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12 Tips to Make the Most of Your Freshman Year

Your freshman year of college might only be months away, or perhaps another year or two. But if you familiarize yourself with these tips now (and perhaps even put some to use in high school), you will be ahead of the game when you arrive on campus for your first year of college.

Don’t spend all of your time studying. Get out there and explore everything your campus has to offer. Getting involved in clubs and activities will help you form lasting connections that will provide invaluable help for years in the future.

Protect your computer. You might be surprised at how many people still don’t use (or frequently update) an anti-virus program. Get one, use it, and set it to run scans and install updates periodically. The last thing you want is a last-minute computer crash, right before a big paper is due.

On that note… Regularly back up all files. Purchase a back-up drive, and back up all of your files nightly, or at least weekly. A cloud system is another great option.

Establish a bank account. It will be much easier to receive money from your parents, and manage your own money, if you establish an account with a bank near or on campus.

Learn how to do laundry. This might sound silly, but yes, some college freshmen arrive on campus without knowing how to do their own laundry! While you’re at it, learn some of the basic etiquette rules of using a laundromat, because it’s unlikely you’ll have a washer and dryer in your dorm room.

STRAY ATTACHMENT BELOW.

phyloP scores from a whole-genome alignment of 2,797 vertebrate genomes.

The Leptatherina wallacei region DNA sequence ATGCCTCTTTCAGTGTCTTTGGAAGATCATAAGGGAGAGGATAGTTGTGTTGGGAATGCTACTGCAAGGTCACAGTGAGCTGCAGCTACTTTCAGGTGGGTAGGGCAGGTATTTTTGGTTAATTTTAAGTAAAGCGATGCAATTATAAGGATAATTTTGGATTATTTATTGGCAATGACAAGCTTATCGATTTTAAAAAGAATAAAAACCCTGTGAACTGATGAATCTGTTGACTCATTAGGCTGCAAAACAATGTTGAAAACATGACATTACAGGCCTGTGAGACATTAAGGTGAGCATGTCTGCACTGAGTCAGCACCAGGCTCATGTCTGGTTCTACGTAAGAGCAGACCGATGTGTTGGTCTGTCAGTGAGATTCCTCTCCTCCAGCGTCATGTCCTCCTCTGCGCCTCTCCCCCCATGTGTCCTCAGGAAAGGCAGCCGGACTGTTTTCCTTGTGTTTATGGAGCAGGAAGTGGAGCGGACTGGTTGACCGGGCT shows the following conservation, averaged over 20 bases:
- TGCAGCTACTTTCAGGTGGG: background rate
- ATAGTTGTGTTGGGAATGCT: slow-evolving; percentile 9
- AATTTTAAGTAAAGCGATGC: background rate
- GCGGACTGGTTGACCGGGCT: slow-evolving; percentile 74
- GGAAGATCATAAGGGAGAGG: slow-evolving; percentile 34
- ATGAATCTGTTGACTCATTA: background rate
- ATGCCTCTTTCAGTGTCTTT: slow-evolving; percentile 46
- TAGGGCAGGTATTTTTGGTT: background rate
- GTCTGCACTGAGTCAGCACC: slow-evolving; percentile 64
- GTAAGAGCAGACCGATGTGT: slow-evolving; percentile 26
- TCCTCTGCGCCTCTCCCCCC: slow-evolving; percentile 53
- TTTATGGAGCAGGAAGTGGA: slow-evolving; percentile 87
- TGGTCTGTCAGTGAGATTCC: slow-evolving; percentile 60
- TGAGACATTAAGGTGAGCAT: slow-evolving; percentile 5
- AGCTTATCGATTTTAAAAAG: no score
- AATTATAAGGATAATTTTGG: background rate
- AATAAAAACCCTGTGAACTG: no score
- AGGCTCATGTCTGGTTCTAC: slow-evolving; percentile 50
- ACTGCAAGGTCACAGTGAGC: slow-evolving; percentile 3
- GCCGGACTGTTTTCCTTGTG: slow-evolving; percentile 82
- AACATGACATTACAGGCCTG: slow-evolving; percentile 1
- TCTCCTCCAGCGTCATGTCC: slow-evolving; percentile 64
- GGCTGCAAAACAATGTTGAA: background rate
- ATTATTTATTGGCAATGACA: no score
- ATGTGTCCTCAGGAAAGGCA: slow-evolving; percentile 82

Communicate with your new roommate. After you receive your roommate assignment, communicate with them regarding any “ground rules” or expectations. It’s better to agree on these things ahead of time, than to work through disagreements later (although those might happen, too).

Attend summer orientation. If your school offers an orientation session for freshmen, attend it! You’ll start making friend right away, while getting comfortable on campus and learning valuable tips.

Review the campus transit system. Plan your bus routes before the first day of classes, so that you don’t have to scramble to figure out how to get to classes.

Drop during office hours. Introduce yourself to each new professor. Starting relationships right away is preferable to waiting until halfway through the semester, when you need help.

Find out where the food is. Some campuses offer several dining options, and they’re not all the same! Each dining hall might offer different choices, or sponsor themed nights with more interesting food options. Research them all, so that you know what’s available every day. And while you’re at it, learn their operating hours.

Purchase a pair of flip-flops. Yes, really! You’ll need these in community bathrooms and showers.

Attend classes. With all of this newfound freedom, it’s tempting to skip a class here and there. But you might be missing valuable information, like test tips or extra credit opportunities. Plus, you’re paying for each class, so why waste your own money?

 

 

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